The aim was to investigate the variation in risk of breast cancer between occupational groups with a focus on white-collar and blue-collar workers and to investigate to what extent the differences were explained by risk factors related to reproduction and lifestyle.
Between 1991 and 1996, 14 119 women born between 1923 and 1950 and residents of Malmö, Sweden, were included in this cohort study. Individual data on risk factors (eg, age, parity, age at first child, months of breast feeding per child, hormonal replacement therapy, physical activity, alcohol consumption, smoking, height and body mass index) and occupational history were assessed using a questionnaire. First-time diagnoses of invasive breast cancer were identified through the Swedish Cancer Registry up until 31 December 2013.
A total of 897 women were diagnosed with breast cancer. Analyses adjusted for age showed an increased risk for white-collar workers compared with blue-collar workers and indicated higher risks in the occupational categories: professionals, administrative and bookkeeping than among women in sales, transportation, production and service work. This difference was only marginally attenuated after adjustment for an extensive set of risk factors related to reproduction and lifestyle.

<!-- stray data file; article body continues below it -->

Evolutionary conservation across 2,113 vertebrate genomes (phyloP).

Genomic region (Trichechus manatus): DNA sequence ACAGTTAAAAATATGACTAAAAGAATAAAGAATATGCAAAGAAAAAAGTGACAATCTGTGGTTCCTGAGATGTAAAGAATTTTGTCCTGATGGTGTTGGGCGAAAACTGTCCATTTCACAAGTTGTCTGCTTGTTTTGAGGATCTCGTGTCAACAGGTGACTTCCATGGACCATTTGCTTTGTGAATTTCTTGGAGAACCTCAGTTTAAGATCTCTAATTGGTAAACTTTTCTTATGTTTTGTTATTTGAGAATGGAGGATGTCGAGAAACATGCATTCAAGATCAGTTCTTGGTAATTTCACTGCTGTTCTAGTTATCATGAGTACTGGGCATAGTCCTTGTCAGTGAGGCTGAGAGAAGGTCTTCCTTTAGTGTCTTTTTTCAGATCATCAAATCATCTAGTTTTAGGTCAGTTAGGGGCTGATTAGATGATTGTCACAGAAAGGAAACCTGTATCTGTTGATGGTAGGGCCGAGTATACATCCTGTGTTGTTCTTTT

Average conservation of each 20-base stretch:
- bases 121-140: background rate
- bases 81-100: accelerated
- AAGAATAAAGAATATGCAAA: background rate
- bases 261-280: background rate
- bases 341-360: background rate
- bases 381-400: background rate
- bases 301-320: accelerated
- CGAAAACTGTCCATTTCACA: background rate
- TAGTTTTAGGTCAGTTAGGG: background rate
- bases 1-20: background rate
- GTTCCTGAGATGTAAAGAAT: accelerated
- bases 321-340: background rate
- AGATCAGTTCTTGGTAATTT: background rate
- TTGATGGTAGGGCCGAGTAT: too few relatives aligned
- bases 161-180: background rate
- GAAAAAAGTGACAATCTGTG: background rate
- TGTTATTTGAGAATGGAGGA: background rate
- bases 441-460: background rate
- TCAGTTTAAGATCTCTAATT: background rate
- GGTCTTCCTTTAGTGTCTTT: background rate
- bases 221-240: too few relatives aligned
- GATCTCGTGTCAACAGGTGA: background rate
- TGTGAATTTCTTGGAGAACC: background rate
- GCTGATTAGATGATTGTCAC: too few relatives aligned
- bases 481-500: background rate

Reproductive and lifestyle factors explain only a minor part of the increased risk of breast cancer in white-collar workers. Further studies are needed to investigate the remaining factors for the difference in risk between occupational groups.
Notes
Cites: Int J Cancer. 2015 Mar 1;136(5):E359-8625220842
Cites: BMJ. 1997 Feb 8;314(7078):420-49040389
Cites: Am J Ind Med. 1996 Oct;30(4):430-78892548
Cites: Am J Ind Med. 2011 Jul;54(7):499-50921472744
Cites: Acta Oncol. 2009;48(5):646-79019925375
Cites: JAMA. 2003 Sep 10;290(10):1331-612966124
Cites: Breast Cancer Res Treat. 2013 Feb;138(1):291-30123400581
Cites: Am J Ind Med. 1999 Aug;36(2):271-810398935
Cites: Int J Cancer. 2004 Sep 1;111(3):451-615221976
Cites: Eur J Cancer Prev. 2001 Feb;10(1):15-3211263588
Cites: BMJ. 2000 Sep 9;321(7261):624-810977847
Cites: Cancer Causes Control. 1994 Jan;5(1):73-828123780
Cites: Eur J Cancer Prev. 2001 Dec;10(6):489-9911916347
Cites: World Health Organ Tech Rep Ser. 1995;854:1-4528594834
Cites: Acta Oncol. 2009;48(1):27-3318767000
Cites: Int J Occup Environ Health. 1997 Oct;3(4):254-2589891125
Cites: Cancer Detect Prev. 2001;25(2):132-711341348
Cites: Am J Ind Med. 2008 Feb;51(2):100-1018067183
Cites: J Occup Environ Med. 1995 Mar;37(3):328-357796201
Cites: Occup Environ Med. 1996 Mar;53(3):145-568704854
Cites: Soc Sci Med. 2013 Jul;89:53-6123726216
Cites: Int J Epidemiol. 2003 Apr;32(2):218-2412714540
Cites: J Occup Environ Med. 2000 Mar;42(3):284-31010738708
Cites: Breast Cancer Res. 2005;7(3):131-4215987443
Cites: BMJ. 2002 Feb 16;324(7334):410-411850376
Cites: Am J Public Health. 1999 Jun;89(6):875-8110358678
Cites: BMJ Open. 2015 Apr 15;5(4):e00812725877283
PubMed ID
28456763 View in PubMed
Less detail

22 records – page 1 of 3.